• 13. Biomedical Informatics ACO Operations and Success• Learning Health System • Commitment to discovering best practice • Critical examination of practice• ACO rationale • Align incentives for reimbursement • Practice integration, communication, exchnage • Quality measurement, ultimate improvement • Best Practice Discovery, monitor adherence • Improve health, wellness, disease management • Reduce overall costs © Mayo Clinic College of Medicine 2010 13
    • 14. Biomedical Informatics What Does It Take To Become Learning Health System• Culture, Culture, and Culture• Data issues • Comparable and consistent data representation • Comprehensive and longitudinal EMR/EHR • Data quality, reliability, and completeness • Curation, monitoring, management • Near real-time warehouse • Analytic capacity • First order Decision Support implementation © Mayo Clinic College of Medicine 2010 14
    • 15. Biomedical Informatics What Does It Take To Become Learning Health System• Culture, Culture, and Culture• Data issuesComparable and consistent data representation • Comprehensive and longitudinal EMR/EHR • Data quality, reliability, and completeness • Curation, monitoring, management • Near real-time warehouse • Analytic capacity © Mayo Clinic College of Medicine 2010 15
    • 16. Biomedical Informatics Meaningful Use and Comparable Data• Phase I – an into• Phase II – dawn of effective standards• Phase III – deployment of useful comparability• Biannual follow-ons – ratcheting consistency• Learning Health System cannot be supported by Meaningful Use standards alone • Not yet sufficient granularity/specificity © Mayo Clinic College of Medicine 2010 16
    • 17. Biomedical Informatics Clinical Terminology and Classification• SNOMED-CT – evolving into utility • Not a human entry terminology • Increasingly comprehensive and rational • Platform for data comparability • Meaningful Use Phase II requirement (problem list)• Consolidated CDA • Vast improvement over CCD • Specifies Value Sets • NLM National Value-set Center © Mayo Clinic College of Medicine 2010 17
    • 18. Biomedical Informatics So, Where’s ICD10 in All This? © Mayo Clinic College of Medicine 2010 18
    • 19. Biomedical Informatics © Mayo Clinic College of Medicine 2010 19
    • 20. Biomedical Informatics Short Summary of Those Reasons for delaying ICD-10-CM1. Meaningful Use phase I2. Meaningful Use phase II3. Meaningful Use phase III• Requirement to implement SNOMED CT • Phase II for problem lists• Limited clinical benefit• Substantial cost• ICD-10 is already 25 years old © Mayo Clinic College of Medicine 2010 20
    • 21. Biomedical Informatics Some Observations on American Clinical Modifications of the ICDICD-9-CM Diagnoses codes ICD-10-CM Diagnoses codes • Roughly 13,000 codes • Roughly 68,000 codes • Injury codes: 15% • Injury codes: 60% • Disease codes: 8,500 • Disease codes: 18,000 • Permuted by: • Right, Left, Both, Unspecified • First Episode, subsequent • Adds up to 6 codes per disease • Done for a bit more than half disease codes 21
    • 22. Biomedical InformaticsHow Well do Clinical Classifications Work?• Study of Coding efficacy to measure content capture Chute et al., JAMIA 1996;3(3):224-233 • Text reports from four academic medical centers• Data parsed into 3,061 clinical observations• Coded twice by national panel of experts• Updated re-coding using most current versions of ICD-10-CM and ICD-9-CM - 2010 • Coding over-read by CDC/NCHS • National Center for Health Statistics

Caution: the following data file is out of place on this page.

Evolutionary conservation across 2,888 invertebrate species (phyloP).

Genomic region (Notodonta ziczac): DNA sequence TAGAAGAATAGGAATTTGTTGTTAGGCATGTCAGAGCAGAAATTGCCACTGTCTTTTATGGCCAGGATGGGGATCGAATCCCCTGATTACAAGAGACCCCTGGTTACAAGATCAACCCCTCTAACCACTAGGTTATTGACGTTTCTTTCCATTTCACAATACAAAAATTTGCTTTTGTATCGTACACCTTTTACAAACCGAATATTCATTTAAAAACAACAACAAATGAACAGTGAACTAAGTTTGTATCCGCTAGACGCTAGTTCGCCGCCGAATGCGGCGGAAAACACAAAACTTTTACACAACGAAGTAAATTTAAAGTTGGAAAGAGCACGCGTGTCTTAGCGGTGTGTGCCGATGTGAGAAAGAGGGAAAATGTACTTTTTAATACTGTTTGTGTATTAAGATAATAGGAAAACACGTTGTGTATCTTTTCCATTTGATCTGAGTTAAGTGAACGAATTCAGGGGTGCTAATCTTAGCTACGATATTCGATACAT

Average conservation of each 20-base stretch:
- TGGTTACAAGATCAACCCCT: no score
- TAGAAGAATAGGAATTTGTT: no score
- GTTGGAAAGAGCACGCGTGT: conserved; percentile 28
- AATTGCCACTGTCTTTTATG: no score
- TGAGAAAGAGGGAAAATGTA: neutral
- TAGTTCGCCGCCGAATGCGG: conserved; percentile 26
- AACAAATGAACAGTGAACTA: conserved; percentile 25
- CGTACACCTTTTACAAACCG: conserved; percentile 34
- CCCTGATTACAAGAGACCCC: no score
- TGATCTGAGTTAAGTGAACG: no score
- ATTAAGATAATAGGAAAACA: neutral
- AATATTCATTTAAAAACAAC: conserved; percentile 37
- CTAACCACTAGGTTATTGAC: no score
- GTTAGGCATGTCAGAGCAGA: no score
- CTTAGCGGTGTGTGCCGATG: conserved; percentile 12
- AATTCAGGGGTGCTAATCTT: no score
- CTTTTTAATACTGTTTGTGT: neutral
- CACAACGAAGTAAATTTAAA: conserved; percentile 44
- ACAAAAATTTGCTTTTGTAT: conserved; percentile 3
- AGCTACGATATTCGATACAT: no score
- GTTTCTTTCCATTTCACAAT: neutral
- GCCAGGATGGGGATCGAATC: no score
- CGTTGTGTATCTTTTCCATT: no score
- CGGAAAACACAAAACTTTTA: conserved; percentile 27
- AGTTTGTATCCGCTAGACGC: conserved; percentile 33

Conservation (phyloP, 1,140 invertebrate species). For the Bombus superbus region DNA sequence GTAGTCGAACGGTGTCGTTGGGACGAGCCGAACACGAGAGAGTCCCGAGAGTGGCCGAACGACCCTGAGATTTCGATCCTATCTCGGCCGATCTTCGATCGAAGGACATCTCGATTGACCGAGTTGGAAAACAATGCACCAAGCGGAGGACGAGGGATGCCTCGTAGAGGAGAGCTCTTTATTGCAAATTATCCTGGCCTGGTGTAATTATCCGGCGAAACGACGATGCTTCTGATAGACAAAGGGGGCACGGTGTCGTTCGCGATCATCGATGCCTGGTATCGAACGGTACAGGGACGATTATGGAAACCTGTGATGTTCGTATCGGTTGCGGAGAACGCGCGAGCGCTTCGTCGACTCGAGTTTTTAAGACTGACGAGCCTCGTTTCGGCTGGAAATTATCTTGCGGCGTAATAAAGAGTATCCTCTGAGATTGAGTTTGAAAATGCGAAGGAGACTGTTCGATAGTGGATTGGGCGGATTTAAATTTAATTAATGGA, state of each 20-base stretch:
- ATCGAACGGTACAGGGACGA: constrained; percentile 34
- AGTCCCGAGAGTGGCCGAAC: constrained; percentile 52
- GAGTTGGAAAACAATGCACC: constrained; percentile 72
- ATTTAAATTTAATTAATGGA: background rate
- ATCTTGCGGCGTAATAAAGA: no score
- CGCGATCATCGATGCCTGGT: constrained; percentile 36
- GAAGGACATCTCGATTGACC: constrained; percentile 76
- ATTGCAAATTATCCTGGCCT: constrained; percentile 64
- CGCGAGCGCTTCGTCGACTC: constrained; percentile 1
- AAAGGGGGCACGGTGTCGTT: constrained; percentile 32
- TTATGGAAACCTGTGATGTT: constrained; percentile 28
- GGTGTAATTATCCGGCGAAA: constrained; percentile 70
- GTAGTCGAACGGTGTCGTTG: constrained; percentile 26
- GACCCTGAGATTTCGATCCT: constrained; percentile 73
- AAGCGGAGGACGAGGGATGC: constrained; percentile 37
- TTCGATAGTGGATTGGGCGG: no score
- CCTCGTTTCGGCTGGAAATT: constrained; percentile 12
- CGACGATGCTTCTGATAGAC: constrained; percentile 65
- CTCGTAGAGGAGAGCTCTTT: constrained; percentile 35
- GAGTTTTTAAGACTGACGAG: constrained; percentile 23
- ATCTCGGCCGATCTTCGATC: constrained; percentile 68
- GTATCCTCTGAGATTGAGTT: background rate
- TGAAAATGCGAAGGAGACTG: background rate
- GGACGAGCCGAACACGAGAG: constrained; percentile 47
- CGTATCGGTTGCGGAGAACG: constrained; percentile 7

• 23. Biomedical Informatics Scoring Example ICD-9-CM2 <Primary Diagnosis>:melanoma0 <Extent>:Clark’s level 20 <Quantitative>:0.84 mm [depth of invasion]2 <Histology>:superficial spreading1 <Anatomy>:thigh0 <Topology>:leftCode: 172.7 | Malignant melanoma of skin, lower limbCode: M8743/3 | Superficial spreading melanoma
    • 24. Biomedical InformaticsComparison of Clinical Content Coverage between ICD-9-CM and ICD-10-CM
    • 25. Biomedical Informatics © Mayo Clinic College of Medicine 2010 25
    • 26. Biomedical Informatics ICD-10 – The good part Roughly 2% of Expansion Attributable to• Administration• Imaging• Radiation Oncology• Physical Rehabilitation• Diagnostic Audiology © Mayo Clinic College of Medicine 2010 26
    • 27. Biomedical Informatics International Classification of Disease ICD11 Use Cases• Scientific consensus of clinical phenotype• Public Health Surveillance • Mortality • Public Health Morbidity• Clinical data aggregation • Metrics of clinical activity • Quality management • Patient Safety • Financial administration • Case mix • Resource allocation 27
    • 28. Biomedical Informatics Traditional Hierarchical System ICD-10 and family 28
    • 29. Biomedical Informatics Addition of structured attributes to conceptsConcept name Definition Language translationsPreferred string Language translationsSynonyms Language translationsIndex Terms 29
    • 30. Biomedical Informatics THE CONTENT MODEL Any Category in ICD is represented by:1. ICD Concept Title 7. Causal Properties 1.1. Fully Specified Name 7.1. Etiology Type 1.2 Preferred Name 7.2. Causal Properties - Agents 1.3 Synonyms 7.3. Causal Properties - Causal Mechanisms 7.4. Genomic Linkages2. Classification Properties 7.5. Risk Factors 2.1. Parents 2.2 Type 8. Temporal Properties 2.3. Use and Linearization(s) 8.1. Age of Occurrence & Occurrence Frequency 8.2. Development Course/Stage3. Textual Definition(s) 9. Severity of Subtypes Properties 10. Functioning Properties4. Terms 10.1. Impact on Activities and Participation 4.1. Base Index Terms 10.2. Contextual factors 4.2. Inclusion Terms 10.3. Body functions 4.3. Exclusions5. Body System/Structure 11. Specific Condition Properties 5.1. Body System(s) 11.1 Biological Sex 5.2. Body Part(s) [Anatomical Site(s)] 11.2. Life-Cycle Properties 5.3. Morphological Properties 12. Treatment Properties6. Manifestation Properties 13. Diagnostic Criteria 6.1. Signs & Symptoms 6.2. Investigation findings